Bryan Hull, Craven Motor Club, BTRDA committee member, co-driver “A 15 per cent increase over three years is probably the best we could hope for. It is disappointing, it should be ‘cost plus’ or something like that. If Wales get away with it – which is still an ‘if’ at this present moment – then England and Scotland should too.”
During the next few weeks, the forestry cost crisis is going to come to a head in England, Scotland and Wales. Attending multiple events in the past week, numerous people have made me aware of their disdain that Wales Rally GB has been saved with a new three-year deal and national rallying is still without a deal.
In actual fact, the press release announcing the deal proved misleading. NRW and the MSA have signed a new access agreement for three years for national rallying, not just Rally GB. GB will be costed as all rallying in Wales has been since the last master agreement lapsed; on a case-by-case basis. Therefore, the agreement isn’t a metaphorical two fingers up to national rallying, quite the opposite. In fact, it’s a sheet of paper necessary for bureaucracy. Insurance, land usage, things like that. GB and national rallying are in the same boat with costs still up in the air. Obviously national rallying is still very much the weaker of the two in standing; it isn’t an Fia-sanctioned WRC round.
But hopefully a result is around the corner for national rallying in Wales. Rally4wales has worked tirelessly up until this point, and MN understands that the MSA and NRW are happy with its terms. A final meeting to flesh out the details is imminent and, hopefully, a conclusion is nigh.
While I admit that there have been many issues with the process of how we’ve arrived at this point, I feel that focusing on the past at this time is unhelpful.
Rueing moves that were made two years ago is a waste. When a deal is done and we have a new agreement, then analyse why this happened and how we move forward. Sniping at the MSA, NRW or Rally4wales is a waste of everybody’s time. It could be channelled into solving the problem.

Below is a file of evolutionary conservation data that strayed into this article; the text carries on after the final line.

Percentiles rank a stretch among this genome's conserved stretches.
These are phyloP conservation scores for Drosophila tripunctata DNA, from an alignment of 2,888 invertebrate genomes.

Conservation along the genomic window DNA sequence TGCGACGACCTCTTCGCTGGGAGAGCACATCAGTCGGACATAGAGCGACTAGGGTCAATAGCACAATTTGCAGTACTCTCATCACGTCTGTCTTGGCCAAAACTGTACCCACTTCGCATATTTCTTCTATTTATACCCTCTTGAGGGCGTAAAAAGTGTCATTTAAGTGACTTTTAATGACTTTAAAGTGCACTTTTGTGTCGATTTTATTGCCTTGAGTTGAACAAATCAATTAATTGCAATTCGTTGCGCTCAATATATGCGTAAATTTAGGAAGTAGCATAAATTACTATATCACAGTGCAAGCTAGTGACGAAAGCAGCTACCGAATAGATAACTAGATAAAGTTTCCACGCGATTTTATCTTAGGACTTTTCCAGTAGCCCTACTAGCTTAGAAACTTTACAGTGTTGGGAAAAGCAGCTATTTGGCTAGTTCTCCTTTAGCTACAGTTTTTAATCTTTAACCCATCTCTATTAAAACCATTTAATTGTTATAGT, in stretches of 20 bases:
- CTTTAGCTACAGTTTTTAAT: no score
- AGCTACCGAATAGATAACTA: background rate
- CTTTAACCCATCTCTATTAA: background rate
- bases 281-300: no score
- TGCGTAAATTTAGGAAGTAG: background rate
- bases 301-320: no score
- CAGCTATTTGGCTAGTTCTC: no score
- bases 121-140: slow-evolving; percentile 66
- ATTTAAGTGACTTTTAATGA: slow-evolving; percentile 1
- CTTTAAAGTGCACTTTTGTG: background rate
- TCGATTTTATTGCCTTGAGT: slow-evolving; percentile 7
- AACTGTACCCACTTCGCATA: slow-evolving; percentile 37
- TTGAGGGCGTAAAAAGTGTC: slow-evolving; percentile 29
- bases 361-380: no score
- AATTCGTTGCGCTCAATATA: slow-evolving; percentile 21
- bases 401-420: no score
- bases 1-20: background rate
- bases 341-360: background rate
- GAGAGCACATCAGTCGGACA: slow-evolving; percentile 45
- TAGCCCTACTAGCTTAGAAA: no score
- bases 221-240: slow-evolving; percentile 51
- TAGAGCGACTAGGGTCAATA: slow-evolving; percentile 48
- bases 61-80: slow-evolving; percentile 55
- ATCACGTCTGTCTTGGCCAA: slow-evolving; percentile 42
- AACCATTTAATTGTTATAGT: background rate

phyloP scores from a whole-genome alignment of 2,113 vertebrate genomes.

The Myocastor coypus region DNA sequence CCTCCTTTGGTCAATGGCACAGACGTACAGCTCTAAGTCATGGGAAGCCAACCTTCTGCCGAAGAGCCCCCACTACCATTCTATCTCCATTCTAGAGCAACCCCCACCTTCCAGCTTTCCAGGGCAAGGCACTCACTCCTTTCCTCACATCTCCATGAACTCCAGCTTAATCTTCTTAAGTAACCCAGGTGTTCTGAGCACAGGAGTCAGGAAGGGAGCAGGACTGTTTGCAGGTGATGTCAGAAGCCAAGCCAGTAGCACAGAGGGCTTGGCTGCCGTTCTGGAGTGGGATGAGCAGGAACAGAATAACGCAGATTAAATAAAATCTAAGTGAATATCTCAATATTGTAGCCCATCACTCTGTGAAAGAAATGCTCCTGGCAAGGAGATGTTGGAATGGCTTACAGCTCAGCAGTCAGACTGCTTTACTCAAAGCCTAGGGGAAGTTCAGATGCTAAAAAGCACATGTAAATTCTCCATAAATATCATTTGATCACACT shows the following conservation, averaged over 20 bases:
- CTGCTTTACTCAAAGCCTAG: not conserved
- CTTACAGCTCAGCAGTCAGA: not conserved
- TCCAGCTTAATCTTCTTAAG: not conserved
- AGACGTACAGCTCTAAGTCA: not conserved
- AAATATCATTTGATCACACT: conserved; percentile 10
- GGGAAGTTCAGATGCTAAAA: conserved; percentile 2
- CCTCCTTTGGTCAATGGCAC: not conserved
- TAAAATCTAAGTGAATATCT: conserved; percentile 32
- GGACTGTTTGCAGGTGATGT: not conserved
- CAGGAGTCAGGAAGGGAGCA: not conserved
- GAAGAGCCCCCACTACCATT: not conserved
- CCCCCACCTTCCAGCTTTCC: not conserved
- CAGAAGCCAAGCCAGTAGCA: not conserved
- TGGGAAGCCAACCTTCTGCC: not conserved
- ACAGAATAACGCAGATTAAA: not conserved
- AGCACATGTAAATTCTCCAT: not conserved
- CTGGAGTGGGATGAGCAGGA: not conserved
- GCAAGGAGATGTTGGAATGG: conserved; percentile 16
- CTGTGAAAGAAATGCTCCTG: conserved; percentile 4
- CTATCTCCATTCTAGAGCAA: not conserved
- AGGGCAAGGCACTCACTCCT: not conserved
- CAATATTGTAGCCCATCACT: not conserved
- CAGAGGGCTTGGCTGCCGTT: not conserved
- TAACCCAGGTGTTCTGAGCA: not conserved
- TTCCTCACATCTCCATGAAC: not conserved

With England and Scotland getting a five per cent increase per annum for three years, there’s a very realistic chance that Welsh events could be subject to a lower rise than English and Scottish counterparts.
So those complaining about the results of last week, take heed. We may go full circle, after the spotlight has been on Wales and its progress over the past six months, we may see it paying less for gravel rallying than England and Scotland.
And something tells me that won’t go down well over the border(s).
On to happier plains, and a quick nod to the Irish Tarmac Championship, which concludes in Cork this weekend.
If you’d have told me a year ago this many R5s would be turning out all year, I wouldn’t have believed you. But it’s proved to be one of the most entertaining national championships in the UK and Ireland this year. Kudos to the organisers for moving to the R5-at-the-front formula which has proved a success.
Group B winners Ari Vatanen and Michele Mouton will join Miki Biasion to headline the Cholmondeley Castle Rallyfest stage at this year’s Dayinsure Wales Rally GB – and they’ll be joined by one of the biggest collections of Group B cars ever assembled in Britain.
Organisers of the October 27-30 event have been astonished at the response from the owners of some of the world’s finest period rally cars, with more than 40 likely to line up for the final European WRC round of the season.
Vatanen recently confirmed his attendance alongside Italian star Biasion. He told MN: “I have such good memories of Britain. I lived there at the start of my career and I always enjoy going back – it’s fantastic to meet such enthusiastic fans and